Thursday, 12 November 2009

The future just got worse

Michael Taft: The EU Commission has announced that Ireland will get an extension to the target date for return to Maastricht compliance. Instead of 2013, it will be 2014. But don’t think that feet will be taken off the contractionary pedal. The EU Commission has called for even deeper deflationary measures spread out over a longer period than the Government had intended. The future just got bleaker.

In one sense, the extension was inevitable. The Government’s strategy to reach Maastricht compliance by 2013, outlined in the April budget, was growing more untenable by the day. Back in April, they hoped to hold the deficit at 10.7 percent by the end of 2010. Over the next three years they intended to reduce the deficit by 2.5 percent annually. That, according to the plan, would see the budget home at -3 percent by 2013.

Already, though, this math ahs gotten knocked off-course. The ESRI has projected the deficit will fall to 12.8 percent next year. Further, GDP will be below the Government’s projection. On that basis, the 2.5 percent annual reduction wouldn’t make it. Already, Goodbody Stockbrokers, the NIB and Ernst & Young claimed the Government would fail to reach the 2013 target.

Enter the helpful EU Commission. They are now allowing the Government until 2014 to reach Maastricht compliance. EU Commissioner Almunia tried to put a positive gloss on this – claiming that this extra year was given in acknowledgement that the Government is going down the right course. However, it had little to do with good intentions – it was merely an acknowledgement of cold math.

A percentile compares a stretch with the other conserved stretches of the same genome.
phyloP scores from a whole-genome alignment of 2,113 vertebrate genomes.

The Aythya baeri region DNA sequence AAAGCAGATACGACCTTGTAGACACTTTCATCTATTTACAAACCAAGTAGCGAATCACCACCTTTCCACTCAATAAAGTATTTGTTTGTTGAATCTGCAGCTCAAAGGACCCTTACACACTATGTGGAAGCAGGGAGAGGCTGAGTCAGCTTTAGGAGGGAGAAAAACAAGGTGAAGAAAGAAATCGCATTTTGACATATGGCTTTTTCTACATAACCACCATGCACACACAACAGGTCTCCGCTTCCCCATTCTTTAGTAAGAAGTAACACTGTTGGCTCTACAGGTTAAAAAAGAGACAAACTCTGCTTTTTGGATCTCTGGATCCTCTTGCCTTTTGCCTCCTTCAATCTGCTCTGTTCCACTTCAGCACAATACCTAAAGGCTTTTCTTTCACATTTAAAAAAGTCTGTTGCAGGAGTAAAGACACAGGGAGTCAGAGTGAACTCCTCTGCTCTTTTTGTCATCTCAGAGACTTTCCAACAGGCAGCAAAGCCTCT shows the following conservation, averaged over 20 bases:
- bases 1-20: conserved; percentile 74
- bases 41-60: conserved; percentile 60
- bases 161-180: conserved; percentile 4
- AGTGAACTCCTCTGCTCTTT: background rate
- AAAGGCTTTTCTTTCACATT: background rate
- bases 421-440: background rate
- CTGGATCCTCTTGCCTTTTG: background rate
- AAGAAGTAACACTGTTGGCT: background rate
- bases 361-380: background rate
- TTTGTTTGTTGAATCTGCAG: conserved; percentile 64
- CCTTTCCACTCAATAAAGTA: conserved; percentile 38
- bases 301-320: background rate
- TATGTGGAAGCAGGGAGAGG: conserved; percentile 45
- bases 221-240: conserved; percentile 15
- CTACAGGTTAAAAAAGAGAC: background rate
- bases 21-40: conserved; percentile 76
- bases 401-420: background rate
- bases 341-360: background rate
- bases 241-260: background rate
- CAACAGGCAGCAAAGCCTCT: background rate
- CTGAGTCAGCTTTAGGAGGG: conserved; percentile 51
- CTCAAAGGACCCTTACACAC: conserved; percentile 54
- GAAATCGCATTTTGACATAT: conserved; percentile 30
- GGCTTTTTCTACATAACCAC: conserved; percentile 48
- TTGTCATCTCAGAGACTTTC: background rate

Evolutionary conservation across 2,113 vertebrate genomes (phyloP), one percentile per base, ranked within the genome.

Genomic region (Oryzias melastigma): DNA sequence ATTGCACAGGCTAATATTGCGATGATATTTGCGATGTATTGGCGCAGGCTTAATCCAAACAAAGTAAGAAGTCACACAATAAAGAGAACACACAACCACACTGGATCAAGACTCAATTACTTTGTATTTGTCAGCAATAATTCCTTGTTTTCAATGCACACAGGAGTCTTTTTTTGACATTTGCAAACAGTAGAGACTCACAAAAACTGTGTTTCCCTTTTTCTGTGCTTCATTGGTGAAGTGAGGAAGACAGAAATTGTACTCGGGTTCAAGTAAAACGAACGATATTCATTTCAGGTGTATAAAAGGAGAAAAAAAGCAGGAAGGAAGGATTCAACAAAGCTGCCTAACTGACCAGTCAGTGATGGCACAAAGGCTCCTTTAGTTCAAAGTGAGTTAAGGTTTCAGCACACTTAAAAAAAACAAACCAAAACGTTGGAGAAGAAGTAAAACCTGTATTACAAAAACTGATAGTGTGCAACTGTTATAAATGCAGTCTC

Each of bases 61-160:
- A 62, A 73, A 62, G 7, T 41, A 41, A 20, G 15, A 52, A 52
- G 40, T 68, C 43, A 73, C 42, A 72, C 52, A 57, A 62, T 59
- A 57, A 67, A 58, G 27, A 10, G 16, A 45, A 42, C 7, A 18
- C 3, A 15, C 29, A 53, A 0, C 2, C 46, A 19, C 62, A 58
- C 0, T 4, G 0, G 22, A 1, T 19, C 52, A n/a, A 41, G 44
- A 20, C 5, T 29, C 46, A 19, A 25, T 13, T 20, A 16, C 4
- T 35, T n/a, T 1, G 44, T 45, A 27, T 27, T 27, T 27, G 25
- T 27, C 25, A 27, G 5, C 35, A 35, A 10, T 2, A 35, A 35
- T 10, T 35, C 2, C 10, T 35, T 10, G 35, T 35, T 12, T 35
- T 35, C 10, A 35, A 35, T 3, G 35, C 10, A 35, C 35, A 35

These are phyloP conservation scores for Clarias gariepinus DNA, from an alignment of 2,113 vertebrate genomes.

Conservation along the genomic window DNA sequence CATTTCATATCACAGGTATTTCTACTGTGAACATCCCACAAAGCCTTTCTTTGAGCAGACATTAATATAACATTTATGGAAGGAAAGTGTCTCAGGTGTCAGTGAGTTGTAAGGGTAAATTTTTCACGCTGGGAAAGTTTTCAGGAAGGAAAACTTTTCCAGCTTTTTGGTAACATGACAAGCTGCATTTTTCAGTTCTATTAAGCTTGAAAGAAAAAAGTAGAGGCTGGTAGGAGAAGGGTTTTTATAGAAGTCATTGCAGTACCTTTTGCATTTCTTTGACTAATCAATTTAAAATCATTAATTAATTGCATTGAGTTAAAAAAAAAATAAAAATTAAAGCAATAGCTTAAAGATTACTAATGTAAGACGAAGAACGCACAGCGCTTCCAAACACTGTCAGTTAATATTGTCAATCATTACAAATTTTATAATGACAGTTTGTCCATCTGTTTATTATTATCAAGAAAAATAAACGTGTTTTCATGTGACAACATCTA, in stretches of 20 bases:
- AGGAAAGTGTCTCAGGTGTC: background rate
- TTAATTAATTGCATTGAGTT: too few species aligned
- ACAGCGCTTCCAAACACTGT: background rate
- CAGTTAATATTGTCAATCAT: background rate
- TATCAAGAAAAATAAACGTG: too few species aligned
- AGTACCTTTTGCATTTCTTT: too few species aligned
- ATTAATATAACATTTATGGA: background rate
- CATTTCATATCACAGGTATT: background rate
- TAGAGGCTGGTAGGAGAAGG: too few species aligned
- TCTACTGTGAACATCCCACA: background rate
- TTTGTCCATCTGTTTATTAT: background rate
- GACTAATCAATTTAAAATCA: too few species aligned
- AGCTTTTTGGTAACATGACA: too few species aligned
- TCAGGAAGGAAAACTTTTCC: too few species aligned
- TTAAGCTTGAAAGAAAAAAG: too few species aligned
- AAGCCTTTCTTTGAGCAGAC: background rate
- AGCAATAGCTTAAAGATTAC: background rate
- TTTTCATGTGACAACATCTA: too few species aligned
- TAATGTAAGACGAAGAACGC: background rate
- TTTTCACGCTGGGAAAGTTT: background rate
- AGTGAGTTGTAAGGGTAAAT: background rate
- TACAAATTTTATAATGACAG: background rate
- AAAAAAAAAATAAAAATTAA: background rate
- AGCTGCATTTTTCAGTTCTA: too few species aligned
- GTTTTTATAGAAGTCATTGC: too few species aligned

The bottom-line in all this is not that the Government is being given extra breathing space. Rather, it is that the Government will have to continue its deflationary fiscal strategy – the planned average annual 2 percent contraction up to 2013 – for another year. The economy has not been given a respite – its deflationary sentence has just been lengthened.

How will this play out in the medium term? Despite media reports that the Government is more optimistic about the economic numbers this year (this is in line with all other forecasters), the issue is what are the growth numbers going forward? In April, the Government projected a growth rate of over 10 percent between 2010 and 2013. Some forecasters disagree. IBEC is projecting 6 percent while NIB is slightly more optimistic at 8 percent. Only Ernst & Young, so far, believe growth rates to 2013 will be as strong as the Government projections.

However, extending the deflationary period will only dampen economic growth longer. To put it metaphorically (and much of the debate is played out at this level – ‘take the pain upfront’, etc.), the economy is likely to trough sometime next year. When it hits the bottom of the recessionary sea it will try to swim back up to the surface. However, the Government’s deflationary strategy is acting like an anchor tied around to the economy’s foot, making that upward swim harder and slower.

There are bleaker growth projections. At a recent economic forum organised by Dublin City Council:

‘Jonathan Stenning of Cambridge Econometrics was considerably more downbeat about the prospect of recovery, saying he expected the Irish economy would pick up slowly and grow at an average rate of 1 per cent per annum between now and 2013.’

If Mr. Stenning is correct, the economy will struggle further. It will not be able to generate the necessary tax revenue; it will not be able to generate the jobs to meet the needs of new labour market entrants, never mind those already on the dole; consumer spending and investment will remain depressed; the economy will be mired in a period of low-growth, high-debt.

I really hope the Mr. Stenning is wrong. For if he isn’t, the EU Commission will be coming back to the Irish government again, saying what a good job they are doing, and because of the that they will be giving them another target date extension – to 2015.

But what they will really be doing is lengthening our deflationary sentence. Again.

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